Microsoft ActiveX DRM library leaves users open to attack

Whether you love it or loathe it, DRM is here to stay. Microsoft needs no convincing about its necessity, but a recent DRM library from the software giant sets up users for a potential hack attack.

PCWorld reports that despite having a really catchy name, msnetobj.dll leaves your computer open to a trifecta of attacks: denial of service, integer overflow, and buffer overflow.

In other words, your system’s security could easily be compromised. Disregarding that scary possibility, msnetobj.dll is meant to “prevent the owner of a computer from saving or viewing certain files except under limited circumstances, and to prevent the computer’s owner from disabling” it. So, like an annoying sibling, even if you don’t like it, you’re stuck with it.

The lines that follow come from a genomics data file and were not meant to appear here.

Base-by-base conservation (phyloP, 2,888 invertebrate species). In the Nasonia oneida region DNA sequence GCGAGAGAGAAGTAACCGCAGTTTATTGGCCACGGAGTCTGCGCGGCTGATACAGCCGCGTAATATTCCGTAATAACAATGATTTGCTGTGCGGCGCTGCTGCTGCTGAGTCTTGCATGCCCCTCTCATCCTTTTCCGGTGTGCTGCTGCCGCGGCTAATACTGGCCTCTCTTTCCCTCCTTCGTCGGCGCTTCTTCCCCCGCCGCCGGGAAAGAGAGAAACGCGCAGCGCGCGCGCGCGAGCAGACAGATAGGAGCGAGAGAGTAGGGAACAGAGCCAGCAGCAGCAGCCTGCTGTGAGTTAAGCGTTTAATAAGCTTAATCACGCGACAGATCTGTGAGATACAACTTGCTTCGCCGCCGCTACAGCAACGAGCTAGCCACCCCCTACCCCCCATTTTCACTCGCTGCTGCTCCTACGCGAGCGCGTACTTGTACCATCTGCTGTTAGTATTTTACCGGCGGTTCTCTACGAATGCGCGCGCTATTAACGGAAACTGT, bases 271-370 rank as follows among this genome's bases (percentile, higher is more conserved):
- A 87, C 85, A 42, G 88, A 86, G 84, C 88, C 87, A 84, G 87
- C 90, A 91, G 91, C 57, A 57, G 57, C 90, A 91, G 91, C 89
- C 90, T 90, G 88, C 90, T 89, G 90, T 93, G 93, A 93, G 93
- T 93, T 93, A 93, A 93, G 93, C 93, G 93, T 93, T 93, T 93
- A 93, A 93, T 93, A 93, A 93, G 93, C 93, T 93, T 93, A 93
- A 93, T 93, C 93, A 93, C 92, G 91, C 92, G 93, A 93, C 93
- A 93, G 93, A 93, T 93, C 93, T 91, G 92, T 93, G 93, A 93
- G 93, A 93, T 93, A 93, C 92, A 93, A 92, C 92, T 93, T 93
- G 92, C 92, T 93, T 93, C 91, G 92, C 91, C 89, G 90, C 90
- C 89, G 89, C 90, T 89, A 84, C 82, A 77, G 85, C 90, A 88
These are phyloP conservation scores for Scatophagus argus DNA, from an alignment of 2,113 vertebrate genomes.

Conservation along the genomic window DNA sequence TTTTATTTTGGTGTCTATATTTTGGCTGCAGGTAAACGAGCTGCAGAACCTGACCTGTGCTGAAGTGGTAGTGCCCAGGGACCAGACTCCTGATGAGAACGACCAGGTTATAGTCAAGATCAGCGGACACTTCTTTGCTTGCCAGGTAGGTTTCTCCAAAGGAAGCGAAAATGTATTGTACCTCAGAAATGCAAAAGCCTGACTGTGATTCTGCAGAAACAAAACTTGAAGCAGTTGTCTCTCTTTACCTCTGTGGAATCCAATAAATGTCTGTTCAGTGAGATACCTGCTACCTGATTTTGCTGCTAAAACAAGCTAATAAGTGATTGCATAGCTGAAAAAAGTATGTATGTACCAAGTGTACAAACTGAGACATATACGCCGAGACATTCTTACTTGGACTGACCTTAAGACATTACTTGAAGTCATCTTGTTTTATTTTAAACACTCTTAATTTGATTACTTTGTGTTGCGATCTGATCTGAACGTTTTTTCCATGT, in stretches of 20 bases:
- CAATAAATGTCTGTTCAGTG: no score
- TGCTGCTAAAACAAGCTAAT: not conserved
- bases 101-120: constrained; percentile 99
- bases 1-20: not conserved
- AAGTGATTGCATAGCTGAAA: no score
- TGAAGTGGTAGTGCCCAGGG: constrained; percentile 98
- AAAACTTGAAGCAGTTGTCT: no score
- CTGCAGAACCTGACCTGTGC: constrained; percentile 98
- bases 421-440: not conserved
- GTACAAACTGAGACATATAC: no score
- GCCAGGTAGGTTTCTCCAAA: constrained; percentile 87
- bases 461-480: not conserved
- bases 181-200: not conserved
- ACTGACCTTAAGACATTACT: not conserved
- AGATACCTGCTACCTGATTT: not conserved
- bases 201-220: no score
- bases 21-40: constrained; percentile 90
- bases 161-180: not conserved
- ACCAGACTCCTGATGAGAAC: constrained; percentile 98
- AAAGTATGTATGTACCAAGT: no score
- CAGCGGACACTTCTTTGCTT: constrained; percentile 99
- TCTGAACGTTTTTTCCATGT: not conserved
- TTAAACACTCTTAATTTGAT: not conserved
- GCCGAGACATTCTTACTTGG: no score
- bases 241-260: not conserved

Of course we’ve discussed the pitfalls of DRM before. So this news isn’t really news in that sense. The fear has always been, ‘what negative effect will DRM have on legitimate consumers?’ Here it’s obvious: possible security breaches by malicious people, as well as limits to what might be perfectly legal computer usage. It’s easy then to view DRM as not a necessary evil,  just evil. But at least the discussion is being had.

If you want to better avoid the risk msnetobj.dll poses, steer clear of questionable websites. However, it’s a sad state of affair when folks can’t safely search for celebrity porn videos without fearing for their online safety. Thanks for ruining that too, DRM!